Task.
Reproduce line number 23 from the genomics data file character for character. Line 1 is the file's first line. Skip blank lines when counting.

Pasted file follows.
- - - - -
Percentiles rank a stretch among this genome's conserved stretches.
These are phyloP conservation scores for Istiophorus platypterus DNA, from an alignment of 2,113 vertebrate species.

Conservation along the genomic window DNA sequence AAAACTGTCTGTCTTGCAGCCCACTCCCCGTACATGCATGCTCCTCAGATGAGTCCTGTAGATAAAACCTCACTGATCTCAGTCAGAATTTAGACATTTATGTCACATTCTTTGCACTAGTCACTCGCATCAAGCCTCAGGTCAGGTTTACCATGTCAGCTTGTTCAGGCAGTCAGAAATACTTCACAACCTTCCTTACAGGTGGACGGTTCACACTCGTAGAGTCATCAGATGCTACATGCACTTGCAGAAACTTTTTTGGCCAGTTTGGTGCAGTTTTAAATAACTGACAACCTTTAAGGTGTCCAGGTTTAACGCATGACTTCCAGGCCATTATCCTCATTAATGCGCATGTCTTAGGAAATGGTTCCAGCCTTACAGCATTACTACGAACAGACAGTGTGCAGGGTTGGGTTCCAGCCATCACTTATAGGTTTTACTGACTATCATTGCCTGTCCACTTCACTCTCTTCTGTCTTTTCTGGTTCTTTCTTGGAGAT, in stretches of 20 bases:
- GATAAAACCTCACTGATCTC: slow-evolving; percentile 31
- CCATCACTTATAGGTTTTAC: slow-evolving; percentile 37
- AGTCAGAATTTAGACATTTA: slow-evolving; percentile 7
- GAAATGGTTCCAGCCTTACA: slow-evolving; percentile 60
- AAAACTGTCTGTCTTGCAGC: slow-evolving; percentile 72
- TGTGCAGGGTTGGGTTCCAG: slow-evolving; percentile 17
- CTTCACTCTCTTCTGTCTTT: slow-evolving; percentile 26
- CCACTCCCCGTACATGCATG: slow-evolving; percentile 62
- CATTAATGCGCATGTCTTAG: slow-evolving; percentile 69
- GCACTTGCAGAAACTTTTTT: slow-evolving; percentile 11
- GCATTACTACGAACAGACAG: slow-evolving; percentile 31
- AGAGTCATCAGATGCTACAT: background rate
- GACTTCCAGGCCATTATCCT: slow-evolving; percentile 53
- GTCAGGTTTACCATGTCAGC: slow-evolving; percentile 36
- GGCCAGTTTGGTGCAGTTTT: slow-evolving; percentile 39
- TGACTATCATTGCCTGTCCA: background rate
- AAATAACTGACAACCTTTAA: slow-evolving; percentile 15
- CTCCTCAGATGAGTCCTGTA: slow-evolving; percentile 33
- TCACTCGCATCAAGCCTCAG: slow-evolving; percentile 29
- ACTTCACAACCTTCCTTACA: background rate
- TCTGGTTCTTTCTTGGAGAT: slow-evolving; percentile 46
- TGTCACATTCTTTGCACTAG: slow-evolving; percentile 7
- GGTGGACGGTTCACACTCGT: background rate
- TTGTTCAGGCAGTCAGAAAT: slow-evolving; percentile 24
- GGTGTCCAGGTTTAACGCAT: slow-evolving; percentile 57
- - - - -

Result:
- ACTTCACAACCTTCCTTACA: background rate